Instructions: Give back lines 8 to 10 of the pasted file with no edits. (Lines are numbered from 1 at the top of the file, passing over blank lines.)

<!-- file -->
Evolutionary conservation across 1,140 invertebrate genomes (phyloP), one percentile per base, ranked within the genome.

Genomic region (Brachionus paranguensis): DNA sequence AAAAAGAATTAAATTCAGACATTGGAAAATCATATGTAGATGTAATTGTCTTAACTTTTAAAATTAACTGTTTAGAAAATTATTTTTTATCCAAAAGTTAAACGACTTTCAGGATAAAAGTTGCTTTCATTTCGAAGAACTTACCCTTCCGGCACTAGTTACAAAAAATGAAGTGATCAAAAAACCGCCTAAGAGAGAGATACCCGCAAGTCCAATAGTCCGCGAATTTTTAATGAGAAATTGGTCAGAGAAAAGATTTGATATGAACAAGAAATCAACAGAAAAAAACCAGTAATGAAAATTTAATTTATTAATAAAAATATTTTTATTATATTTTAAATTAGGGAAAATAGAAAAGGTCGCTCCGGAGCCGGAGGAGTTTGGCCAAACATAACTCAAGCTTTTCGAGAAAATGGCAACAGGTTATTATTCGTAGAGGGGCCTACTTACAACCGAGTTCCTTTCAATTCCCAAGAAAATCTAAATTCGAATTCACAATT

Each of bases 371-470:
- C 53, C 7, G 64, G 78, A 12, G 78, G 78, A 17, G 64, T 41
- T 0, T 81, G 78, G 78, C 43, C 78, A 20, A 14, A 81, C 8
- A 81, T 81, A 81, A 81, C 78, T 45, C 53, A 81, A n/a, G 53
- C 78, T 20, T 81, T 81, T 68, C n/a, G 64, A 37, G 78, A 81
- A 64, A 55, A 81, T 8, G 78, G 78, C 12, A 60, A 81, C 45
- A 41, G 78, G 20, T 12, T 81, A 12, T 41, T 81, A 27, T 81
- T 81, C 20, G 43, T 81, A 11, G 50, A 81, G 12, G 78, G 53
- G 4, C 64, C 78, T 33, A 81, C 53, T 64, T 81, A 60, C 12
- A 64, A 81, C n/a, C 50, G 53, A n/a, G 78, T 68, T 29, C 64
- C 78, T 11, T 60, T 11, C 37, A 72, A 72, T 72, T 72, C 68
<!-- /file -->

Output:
- A 64, A 55, A 81, T 8, G 78, G 78, C 12, A 60, A 81, C 45
- A 41, G 78, G 20, T 12, T 81, A 12, T 41, T 81, A 27, T 81
- T 81, C 20, G 43, T 81, A 11, G 50, A 81, G 12, G 78, G 53